Deadpool – Review

Deadpool not only is a lacklustre Marvel afterthought relying way too heavily on F-bombs as a humourless shock tactic, but also manages to do so in an overwhelmingly misogynistic way. Now, it may have been the 24-hour flight and uncomfortable upright aeroplane seats which put me in a bad enough mood to hate this film, but I can’t imagine what it would have taken to get me to like it. The dialogue was clumsy and incredibly forced, the acting was sub-par at best, and the plot was pretty much non-existent.

Maybe I’m missing the point of the character, who so challenges superhero stereotypes whilst still being slave to the most stereotypical of plotlines. I just wish the stereotype had been challenged in a way which used more intelligence than swearing between words and not having a pretty face. To break stereotypes in such ways means that the breaking itself is somewhat undermined. I appreciate that Wade’s insecurity is something slightly deeper than skin deep (pun intended) and adds an interesting layer to his character, however it does very little to even the disparity between Wade and Vanessa in their relationship.

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Vanessa’s character is somewhat problematic, despite her delivering the only two moments in the film which genuinely made me laugh (namely, ‘International Women’s Day’ and ‘a face I would be happy to sit on’). She is set up as a strong-independent-woman-who-don’t-need-no-man type and yet is reduced to the most simplistic of damsel-in-distresses by the film’s conclusion. For a character given so much of her own agency in terms of sexuality alone (more on this later) – I would have loved to see her at least assist Wade in the rescue at the end of the film. Her sexual agency is something which I am still unsure about. She is a stripper throughout the film, which I do love, as it is not, upon inspection, something which is ever actually condemned in any way. At first, I was concerned that it was being used as an aspect of her ‘rock bottom’ – when Wade comes back into her life. However, there is nothing to say that she has not been a stripper throughout the time she was with him as well, and so this potentially problematic character development is in actual fact an inherent part of her character anyway.

Regardless of this, sexual agency has been used throughout Hollywood to create femme fatale characters, a category in which Vanessa arguably fits. There is nothing wrong with this. The problem arises, however, when female characters cannot transcend beyond this area of agency. To give women sexual agency and nothing else is to oppress us in the way we have always been oppressed, but to call it empowerment. Now, I’m not saying that women cannot be both sexy and strong. I’m saying that women in real life would be strong, sexy and OTHER THINGS AS WELL. Intelligent. Funny. Good at pinball. The issue I have is the reduction of female characters to embody the femme fatale trope without additional characteristics as well. Vanessa could have been a strong, sexy woman with intelligence enough to save herself, or to help Wade defeat Ajax. Instead, we get a woman who stands there and looks pretty, delivering some great lines to illustrate that she ‘isn’t like other girls’, yet fails to do much more than punch Ajax and wait for Wade to finish the job. I realise it’s supposed to be Deadpool’s movie, I just wish his love interest had been a little more, well, interesting.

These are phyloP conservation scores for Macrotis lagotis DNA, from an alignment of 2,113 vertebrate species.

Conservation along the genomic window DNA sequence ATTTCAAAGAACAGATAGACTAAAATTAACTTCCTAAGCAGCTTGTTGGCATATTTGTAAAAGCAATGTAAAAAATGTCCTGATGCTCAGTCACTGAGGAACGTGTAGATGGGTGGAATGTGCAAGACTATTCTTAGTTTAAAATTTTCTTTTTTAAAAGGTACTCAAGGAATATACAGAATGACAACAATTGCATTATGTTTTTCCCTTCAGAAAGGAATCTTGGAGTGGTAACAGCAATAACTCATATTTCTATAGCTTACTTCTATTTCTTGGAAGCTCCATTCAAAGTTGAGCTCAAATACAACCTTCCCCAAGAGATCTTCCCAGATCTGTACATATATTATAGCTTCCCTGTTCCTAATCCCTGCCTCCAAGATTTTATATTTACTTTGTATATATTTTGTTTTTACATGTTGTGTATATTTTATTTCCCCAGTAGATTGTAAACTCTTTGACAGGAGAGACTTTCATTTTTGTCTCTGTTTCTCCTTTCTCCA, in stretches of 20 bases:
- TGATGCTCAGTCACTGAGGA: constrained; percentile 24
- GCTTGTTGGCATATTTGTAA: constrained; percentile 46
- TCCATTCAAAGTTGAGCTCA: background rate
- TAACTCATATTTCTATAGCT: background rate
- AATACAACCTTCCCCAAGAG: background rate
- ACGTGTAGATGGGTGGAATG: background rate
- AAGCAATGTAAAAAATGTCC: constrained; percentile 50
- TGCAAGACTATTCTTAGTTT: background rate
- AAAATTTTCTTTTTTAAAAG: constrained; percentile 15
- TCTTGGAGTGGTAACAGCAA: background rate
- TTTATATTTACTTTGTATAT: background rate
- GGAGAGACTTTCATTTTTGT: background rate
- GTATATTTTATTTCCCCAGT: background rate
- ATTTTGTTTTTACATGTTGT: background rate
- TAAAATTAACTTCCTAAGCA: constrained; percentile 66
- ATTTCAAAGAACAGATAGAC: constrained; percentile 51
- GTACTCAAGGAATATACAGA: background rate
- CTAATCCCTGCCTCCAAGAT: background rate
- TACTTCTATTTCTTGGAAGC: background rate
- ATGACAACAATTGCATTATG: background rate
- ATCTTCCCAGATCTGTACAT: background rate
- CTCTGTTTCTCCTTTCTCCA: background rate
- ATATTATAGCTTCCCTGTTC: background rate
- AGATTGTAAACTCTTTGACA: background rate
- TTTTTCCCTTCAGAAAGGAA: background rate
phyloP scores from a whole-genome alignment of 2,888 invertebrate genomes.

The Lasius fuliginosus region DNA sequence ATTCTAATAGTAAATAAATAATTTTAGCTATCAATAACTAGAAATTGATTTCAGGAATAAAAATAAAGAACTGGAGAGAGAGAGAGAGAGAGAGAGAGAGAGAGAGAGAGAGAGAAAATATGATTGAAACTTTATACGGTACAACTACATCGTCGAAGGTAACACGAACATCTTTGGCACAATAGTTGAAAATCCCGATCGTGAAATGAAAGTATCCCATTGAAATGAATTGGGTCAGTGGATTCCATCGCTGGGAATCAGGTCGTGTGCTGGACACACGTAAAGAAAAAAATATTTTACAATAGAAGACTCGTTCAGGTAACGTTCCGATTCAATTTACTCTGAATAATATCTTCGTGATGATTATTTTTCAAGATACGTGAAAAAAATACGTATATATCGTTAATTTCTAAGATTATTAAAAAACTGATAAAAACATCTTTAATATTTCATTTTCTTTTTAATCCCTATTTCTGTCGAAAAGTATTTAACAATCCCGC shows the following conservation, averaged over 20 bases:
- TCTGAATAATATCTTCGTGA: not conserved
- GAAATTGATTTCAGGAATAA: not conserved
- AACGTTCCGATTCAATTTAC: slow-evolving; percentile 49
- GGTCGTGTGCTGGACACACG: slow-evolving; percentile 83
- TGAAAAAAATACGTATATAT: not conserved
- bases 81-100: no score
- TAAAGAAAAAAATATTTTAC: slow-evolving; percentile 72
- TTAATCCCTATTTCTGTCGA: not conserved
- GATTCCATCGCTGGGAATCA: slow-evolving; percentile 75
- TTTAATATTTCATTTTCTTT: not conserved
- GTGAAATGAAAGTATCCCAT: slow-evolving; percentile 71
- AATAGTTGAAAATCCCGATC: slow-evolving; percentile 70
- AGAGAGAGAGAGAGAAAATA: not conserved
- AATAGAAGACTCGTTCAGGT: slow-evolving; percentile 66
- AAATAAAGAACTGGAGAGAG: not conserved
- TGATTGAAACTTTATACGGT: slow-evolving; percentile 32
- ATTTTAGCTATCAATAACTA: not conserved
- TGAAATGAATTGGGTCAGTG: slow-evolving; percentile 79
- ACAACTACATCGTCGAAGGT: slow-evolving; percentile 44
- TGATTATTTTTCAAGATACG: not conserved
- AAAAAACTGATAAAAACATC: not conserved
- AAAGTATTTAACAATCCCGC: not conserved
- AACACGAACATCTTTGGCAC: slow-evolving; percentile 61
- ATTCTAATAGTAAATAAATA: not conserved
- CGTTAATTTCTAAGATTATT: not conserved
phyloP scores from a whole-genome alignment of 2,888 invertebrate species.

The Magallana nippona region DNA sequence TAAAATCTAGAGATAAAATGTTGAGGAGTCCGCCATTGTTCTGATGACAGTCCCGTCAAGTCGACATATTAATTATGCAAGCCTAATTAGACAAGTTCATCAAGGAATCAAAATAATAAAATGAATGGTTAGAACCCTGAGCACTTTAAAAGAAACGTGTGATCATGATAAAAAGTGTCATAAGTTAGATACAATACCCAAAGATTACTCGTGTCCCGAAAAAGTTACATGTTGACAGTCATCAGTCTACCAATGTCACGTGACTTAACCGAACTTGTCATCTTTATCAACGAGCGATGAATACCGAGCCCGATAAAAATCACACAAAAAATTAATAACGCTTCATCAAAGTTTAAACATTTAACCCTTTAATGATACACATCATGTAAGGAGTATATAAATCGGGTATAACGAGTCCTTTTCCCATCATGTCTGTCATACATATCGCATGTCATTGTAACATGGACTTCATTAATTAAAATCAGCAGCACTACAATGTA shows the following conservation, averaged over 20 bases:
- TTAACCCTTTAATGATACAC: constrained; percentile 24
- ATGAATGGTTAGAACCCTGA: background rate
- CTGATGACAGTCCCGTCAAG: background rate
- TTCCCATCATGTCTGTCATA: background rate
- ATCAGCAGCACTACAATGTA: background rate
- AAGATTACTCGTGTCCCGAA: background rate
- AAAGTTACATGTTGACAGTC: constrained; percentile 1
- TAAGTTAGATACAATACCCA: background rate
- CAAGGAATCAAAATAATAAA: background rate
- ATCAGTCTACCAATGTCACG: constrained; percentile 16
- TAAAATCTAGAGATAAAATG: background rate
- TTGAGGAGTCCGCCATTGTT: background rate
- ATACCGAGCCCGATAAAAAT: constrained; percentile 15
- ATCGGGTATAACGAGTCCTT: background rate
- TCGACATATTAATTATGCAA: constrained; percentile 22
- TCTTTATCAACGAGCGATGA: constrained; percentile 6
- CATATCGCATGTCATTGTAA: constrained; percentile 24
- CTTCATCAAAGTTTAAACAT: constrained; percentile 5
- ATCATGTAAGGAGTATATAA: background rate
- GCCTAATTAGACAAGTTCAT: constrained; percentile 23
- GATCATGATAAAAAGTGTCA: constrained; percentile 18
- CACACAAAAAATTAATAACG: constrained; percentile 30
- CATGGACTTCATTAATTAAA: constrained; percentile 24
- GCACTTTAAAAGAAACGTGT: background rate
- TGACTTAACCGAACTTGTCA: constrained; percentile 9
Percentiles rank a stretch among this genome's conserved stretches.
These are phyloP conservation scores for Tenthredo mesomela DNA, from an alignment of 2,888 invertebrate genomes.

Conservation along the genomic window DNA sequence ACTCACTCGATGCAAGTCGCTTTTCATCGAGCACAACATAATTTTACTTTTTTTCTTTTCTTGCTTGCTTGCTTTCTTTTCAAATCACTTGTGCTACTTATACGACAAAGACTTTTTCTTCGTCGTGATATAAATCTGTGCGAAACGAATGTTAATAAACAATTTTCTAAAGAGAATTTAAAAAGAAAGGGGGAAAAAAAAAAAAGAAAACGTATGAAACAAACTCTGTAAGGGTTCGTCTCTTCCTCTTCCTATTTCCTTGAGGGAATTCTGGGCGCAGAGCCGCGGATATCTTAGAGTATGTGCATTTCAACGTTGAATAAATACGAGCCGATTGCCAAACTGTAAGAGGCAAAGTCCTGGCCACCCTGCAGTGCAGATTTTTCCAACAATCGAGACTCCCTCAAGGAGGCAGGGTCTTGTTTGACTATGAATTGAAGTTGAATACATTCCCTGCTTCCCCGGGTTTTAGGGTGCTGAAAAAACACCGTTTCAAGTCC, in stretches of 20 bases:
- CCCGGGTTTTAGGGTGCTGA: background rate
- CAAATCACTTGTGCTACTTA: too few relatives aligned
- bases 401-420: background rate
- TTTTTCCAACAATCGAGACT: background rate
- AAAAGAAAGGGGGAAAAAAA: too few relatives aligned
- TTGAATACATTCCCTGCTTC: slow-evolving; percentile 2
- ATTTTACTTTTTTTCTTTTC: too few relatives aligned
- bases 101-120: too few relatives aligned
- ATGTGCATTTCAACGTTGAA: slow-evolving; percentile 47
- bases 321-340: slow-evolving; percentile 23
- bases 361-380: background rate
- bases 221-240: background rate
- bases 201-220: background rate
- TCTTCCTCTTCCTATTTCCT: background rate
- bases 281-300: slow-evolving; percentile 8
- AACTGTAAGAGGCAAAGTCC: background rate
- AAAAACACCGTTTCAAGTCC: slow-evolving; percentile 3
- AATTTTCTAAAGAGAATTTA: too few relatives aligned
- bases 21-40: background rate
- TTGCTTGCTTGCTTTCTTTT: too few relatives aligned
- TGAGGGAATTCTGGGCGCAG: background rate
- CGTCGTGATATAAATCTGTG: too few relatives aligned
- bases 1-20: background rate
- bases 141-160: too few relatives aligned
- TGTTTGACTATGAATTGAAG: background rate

The final issue I would like to explore within this film is the character of the evil henchwoman. I have since found out that her name is Angel Dust (for real), but I have had to look it up. WHY, MARVEL? In addition to this, Valkyrie from Thor: Ragnarok is also never named. I don’t understand why Marvel ever considered this even a little bit acceptable. Furthermore Angel Dust has pretty much no actual lines in the film anyway. But that’s okay, because she does get a nip slip. I want to get this straight, though, because I’m all for nip slips and nudity in general, but I just don’t really understand the point of this one, other than gratuitous male gaze action. Evil henchwomen are great. They need lines. They need names. They need a fight scene which doesn’t involve them being naked – or does, but unapologetically so.

All in all, I was disappointed with Deadpool. I really wanted to like it. I wanted it to challenge all the stereotypes of superhero movies which make them nothing more than a predictable plot full of predictable characters but I think Deadpool basically just reinforced all of them. Next time, Marvel, try naming your female characters and we’ll see how we go from there.

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